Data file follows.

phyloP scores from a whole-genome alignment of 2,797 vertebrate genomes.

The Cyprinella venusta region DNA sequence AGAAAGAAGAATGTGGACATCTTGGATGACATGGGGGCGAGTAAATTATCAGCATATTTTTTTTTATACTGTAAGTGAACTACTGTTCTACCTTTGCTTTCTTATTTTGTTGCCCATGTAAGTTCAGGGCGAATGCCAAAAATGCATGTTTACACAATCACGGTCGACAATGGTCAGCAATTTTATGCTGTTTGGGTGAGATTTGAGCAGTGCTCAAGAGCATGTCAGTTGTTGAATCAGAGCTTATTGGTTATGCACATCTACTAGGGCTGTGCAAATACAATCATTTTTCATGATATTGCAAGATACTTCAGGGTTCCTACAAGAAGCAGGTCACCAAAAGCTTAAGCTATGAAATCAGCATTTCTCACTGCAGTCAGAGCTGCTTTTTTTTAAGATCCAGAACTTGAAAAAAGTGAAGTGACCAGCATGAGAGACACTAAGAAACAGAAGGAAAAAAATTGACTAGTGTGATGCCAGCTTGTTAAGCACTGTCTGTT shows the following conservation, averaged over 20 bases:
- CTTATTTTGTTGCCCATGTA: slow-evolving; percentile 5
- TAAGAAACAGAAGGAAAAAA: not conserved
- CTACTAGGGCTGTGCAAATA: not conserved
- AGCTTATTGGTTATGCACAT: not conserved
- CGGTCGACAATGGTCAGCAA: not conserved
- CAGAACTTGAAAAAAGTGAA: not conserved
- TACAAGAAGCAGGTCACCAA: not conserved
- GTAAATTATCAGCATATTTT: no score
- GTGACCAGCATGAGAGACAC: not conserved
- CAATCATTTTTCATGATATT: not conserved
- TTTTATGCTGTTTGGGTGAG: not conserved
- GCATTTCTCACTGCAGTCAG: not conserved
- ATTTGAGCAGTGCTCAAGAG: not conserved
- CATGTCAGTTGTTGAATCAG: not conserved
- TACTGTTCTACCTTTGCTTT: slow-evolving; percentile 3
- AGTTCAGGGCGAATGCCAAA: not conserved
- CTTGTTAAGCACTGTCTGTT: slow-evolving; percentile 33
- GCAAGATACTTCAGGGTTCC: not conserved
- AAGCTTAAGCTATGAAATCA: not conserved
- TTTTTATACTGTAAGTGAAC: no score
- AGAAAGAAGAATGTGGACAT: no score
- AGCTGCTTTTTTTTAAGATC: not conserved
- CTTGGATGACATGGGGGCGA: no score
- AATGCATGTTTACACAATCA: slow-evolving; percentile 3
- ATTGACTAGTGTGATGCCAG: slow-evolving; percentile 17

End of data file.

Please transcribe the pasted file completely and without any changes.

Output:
phyloP scores from a whole-genome alignment of 2,797 vertebrate genomes.

The Cyprinella venusta region DNA sequence AGAAAGAAGAATGTGGACATCTTGGATGACATGGGGGCGAGTAAATTATCAGCATATTTTTTTTTATACTGTAAGTGAACTACTGTTCTACCTTTGCTTTCTTATTTTGTTGCCCATGTAAGTTCAGGGCGAATGCCAAAAATGCATGTTTACACAATCACGGTCGACAATGGTCAGCAATTTTATGCTGTTTGGGTGAGATTTGAGCAGTGCTCAAGAGCATGTCAGTTGTTGAATCAGAGCTTATTGGTTATGCACATCTACTAGGGCTGTGCAAATACAATCATTTTTCATGATATTGCAAGATACTTCAGGGTTCCTACAAGAAGCAGGTCACCAAAAGCTTAAGCTATGAAATCAGCATTTCTCACTGCAGTCAGAGCTGCTTTTTTTTAAGATCCAGAACTTGAAAAAAGTGAAGTGACCAGCATGAGAGACACTAAGAAACAGAAGGAAAAAAATTGACTAGTGTGATGCCAGCTTGTTAAGCACTGTCTGTT shows the following conservation, averaged over 20 bases:
- CTTATTTTGTTGCCCATGTA: slow-evolving; percentile 5
- TAAGAAACAGAAGGAAAAAA: not conserved
- CTACTAGGGCTGTGCAAATA: not conserved
- AGCTTATTGGTTATGCACAT: not conserved
- CGGTCGACAATGGTCAGCAA: not conserved
- CAGAACTTGAAAAAAGTGAA: not conserved
- TACAAGAAGCAGGTCACCAA: not conserved
- GTAAATTATCAGCATATTTT: no score
- GTGACCAGCATGAGAGACAC: not conserved
- CAATCATTTTTCATGATATT: not conserved
- TTTTATGCTGTTTGGGTGAG: not conserved
- GCATTTCTCACTGCAGTCAG: not conserved
- ATTTGAGCAGTGCTCAAGAG: not conserved
- CATGTCAGTTGTTGAATCAG: not conserved
- TACTGTTCTACCTTTGCTTT: slow-evolving; percentile 3
- AGTTCAGGGCGAATGCCAAA: not conserved
- CTTGTTAAGCACTGTCTGTT: slow-evolving; percentile 33
- GCAAGATACTTCAGGGTTCC: not conserved
- AAGCTTAAGCTATGAAATCA: not conserved
- TTTTTATACTGTAAGTGAAC: no score
- AGAAAGAAGAATGTGGACAT: no score
- AGCTGCTTTTTTTTAAGATC: not conserved
- CTTGGATGACATGGGGGCGA: no score
- AATGCATGTTTACACAATCA: slow-evolving; percentile 3
- ATTGACTAGTGTGATGCCAG: slow-evolving; percentile 17